The Hıdrellez Festival is an ancient Turkish tradition, celebrating the arrival of Spring. Weather wasn’t so spring-like, but the Türks flowed by the tens of thousands to Ahırkapı park, on the Marmara Sea shore, in Sultanahmet (the 3,000 year-old part of Istanbul).
You can find the whole photo album here..
Since the Roma people (aka gypsies, gitanos, ziingari) came here, 600 years ago, they gave the festival their own tone: Roma music bands have the leading part and many Türks come dressed somehow gypsy-like.
Although it’s now a municipality-organised event, I loved that it keeps a dynamic that has a kind of spontaneous feeling. There is a big stage, of course, where the main acts take place when the evening has arrived. But the must fun part is before that, in the late afternoon: there are lots of small stages scattered around the park and a music band on top of each, playing for the dancing crowd. The musicians suddenly get down of the stage and start wandering around with their darbukas and clarinets leading the people, until they find an empty stage elsewhere to climb and play from.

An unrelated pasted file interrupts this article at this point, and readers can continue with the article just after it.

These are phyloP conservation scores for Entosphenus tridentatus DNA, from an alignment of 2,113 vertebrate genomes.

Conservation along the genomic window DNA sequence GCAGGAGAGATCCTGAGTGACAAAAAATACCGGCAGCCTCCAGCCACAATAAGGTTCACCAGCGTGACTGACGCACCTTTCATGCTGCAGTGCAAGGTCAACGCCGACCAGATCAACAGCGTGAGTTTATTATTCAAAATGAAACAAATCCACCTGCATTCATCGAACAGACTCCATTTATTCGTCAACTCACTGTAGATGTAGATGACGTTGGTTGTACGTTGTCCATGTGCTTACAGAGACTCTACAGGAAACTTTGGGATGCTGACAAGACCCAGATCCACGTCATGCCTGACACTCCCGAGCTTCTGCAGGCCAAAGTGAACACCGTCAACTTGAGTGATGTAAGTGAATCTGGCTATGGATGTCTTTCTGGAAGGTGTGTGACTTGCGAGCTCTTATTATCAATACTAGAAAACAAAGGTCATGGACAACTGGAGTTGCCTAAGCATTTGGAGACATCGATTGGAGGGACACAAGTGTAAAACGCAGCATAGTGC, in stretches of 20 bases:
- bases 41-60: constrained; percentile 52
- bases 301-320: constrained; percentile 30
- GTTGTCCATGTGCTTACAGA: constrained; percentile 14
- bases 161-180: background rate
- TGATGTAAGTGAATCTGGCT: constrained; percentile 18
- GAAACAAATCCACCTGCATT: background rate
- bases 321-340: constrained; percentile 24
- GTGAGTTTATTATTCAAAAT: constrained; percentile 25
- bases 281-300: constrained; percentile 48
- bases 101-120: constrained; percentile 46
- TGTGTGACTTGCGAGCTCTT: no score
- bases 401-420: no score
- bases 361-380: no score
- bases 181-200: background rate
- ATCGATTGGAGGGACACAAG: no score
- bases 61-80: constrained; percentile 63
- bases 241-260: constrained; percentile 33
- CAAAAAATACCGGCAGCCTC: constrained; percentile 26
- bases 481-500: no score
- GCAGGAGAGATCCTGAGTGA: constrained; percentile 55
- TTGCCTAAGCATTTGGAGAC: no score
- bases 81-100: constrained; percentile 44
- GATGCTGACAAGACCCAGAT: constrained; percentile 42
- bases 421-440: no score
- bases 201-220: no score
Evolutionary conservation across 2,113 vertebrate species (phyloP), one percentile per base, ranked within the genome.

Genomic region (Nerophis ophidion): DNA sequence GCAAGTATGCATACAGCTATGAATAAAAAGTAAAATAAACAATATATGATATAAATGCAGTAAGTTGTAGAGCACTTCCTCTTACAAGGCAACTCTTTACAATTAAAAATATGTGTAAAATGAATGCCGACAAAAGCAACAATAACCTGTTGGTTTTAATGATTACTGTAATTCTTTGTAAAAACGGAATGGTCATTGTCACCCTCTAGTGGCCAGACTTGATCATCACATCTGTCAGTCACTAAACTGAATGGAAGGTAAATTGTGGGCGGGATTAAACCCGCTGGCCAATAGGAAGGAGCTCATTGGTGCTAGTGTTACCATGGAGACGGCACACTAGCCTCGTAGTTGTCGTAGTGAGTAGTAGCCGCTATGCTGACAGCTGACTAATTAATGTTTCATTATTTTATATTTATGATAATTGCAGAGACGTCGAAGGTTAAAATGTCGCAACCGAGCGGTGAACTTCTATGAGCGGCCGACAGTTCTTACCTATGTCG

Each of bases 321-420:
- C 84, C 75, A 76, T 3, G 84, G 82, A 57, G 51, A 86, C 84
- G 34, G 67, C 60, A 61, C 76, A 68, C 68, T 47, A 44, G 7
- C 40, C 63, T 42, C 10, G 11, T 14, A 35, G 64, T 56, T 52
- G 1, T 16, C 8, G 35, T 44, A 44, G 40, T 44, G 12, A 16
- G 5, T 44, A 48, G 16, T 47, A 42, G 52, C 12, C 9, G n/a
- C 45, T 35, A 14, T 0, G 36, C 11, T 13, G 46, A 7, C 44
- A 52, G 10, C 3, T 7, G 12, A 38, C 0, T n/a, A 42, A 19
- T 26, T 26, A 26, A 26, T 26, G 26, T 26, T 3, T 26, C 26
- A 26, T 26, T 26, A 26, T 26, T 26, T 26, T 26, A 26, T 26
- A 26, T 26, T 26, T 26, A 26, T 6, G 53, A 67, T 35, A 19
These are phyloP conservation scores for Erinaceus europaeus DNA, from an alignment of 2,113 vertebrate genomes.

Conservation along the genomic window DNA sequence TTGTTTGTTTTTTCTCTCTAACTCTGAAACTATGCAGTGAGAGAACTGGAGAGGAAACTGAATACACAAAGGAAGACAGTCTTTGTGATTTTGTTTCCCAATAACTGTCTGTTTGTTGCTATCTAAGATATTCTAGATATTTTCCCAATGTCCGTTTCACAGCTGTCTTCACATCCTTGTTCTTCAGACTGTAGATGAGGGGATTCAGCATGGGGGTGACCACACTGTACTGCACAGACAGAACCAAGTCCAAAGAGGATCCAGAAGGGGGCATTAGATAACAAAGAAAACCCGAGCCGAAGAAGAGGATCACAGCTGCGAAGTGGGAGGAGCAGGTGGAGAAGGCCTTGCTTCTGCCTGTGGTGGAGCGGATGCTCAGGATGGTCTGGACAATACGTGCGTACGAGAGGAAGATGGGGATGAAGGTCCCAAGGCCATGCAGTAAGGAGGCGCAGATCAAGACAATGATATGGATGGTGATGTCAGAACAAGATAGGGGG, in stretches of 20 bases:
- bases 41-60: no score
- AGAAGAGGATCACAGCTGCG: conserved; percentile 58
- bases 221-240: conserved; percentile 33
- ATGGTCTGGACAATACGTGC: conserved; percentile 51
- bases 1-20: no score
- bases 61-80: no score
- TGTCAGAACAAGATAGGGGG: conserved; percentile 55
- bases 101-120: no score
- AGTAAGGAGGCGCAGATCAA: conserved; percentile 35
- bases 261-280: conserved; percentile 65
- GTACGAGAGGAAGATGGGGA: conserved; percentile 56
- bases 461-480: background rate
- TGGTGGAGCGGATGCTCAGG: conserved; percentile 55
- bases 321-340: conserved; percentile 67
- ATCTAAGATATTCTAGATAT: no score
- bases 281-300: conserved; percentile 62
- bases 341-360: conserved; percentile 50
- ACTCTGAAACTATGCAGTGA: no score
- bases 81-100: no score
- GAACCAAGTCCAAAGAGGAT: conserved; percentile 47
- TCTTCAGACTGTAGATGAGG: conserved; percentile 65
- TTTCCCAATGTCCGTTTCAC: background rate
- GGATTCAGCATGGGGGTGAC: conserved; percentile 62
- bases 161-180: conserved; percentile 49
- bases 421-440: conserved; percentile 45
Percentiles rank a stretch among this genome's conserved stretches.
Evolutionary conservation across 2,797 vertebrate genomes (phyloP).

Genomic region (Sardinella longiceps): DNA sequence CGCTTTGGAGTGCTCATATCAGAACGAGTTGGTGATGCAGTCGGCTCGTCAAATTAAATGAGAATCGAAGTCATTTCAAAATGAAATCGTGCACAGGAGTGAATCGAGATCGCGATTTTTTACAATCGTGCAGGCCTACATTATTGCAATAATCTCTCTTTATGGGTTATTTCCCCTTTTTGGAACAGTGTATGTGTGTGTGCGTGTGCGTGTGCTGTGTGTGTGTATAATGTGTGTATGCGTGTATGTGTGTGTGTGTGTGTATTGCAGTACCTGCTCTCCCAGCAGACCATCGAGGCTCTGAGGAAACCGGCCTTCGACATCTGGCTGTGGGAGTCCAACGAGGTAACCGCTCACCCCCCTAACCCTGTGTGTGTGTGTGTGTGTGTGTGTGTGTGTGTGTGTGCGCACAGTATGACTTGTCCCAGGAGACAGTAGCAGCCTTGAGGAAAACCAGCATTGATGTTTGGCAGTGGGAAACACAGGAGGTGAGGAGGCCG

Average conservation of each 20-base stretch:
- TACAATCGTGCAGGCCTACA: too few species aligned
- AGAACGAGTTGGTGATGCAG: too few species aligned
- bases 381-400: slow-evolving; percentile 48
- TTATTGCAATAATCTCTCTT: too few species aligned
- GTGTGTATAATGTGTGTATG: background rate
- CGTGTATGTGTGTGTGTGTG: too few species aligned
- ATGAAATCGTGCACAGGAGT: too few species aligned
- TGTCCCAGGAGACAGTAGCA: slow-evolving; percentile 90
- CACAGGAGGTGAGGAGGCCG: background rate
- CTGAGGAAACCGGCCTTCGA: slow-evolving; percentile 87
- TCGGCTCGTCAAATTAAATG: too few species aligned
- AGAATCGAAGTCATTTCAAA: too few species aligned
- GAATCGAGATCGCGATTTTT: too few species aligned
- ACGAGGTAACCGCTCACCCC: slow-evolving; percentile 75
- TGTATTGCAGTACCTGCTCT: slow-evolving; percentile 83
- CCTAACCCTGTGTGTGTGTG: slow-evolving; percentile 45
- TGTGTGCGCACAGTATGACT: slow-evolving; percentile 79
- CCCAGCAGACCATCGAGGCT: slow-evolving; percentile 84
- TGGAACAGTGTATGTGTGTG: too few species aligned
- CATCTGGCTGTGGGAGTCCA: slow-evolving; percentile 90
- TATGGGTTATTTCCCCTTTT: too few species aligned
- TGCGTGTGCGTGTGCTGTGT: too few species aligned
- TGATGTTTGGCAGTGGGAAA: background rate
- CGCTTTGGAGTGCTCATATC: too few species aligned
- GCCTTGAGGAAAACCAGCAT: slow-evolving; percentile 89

There is a sad part of all of it, and this is when you can stop reading if you like. I’m adding some photos at the end to illustrate it, you could skip them too.
The Roma people, the gypsies, are among the most vulnerable groups in many countries, here too. And as many other cities, Istanbul is subject to a predatory gentrification process, in which real-estate speculators and local officials use the pretext of modernisation to evict poor people from their neighbourhoods in order to bulldoze them and build apparment blocks and malls.
Last time I was here, in october 2009, I went to Sulukule, an ancient Roma settlement, famous for its gypsy atmosphere, for the dancing and the emotion now we have to look for at yearly festivals. It was completely destroyed. Some of its old inhabitants were still there, clinging hopelessly to a vanishing happy place.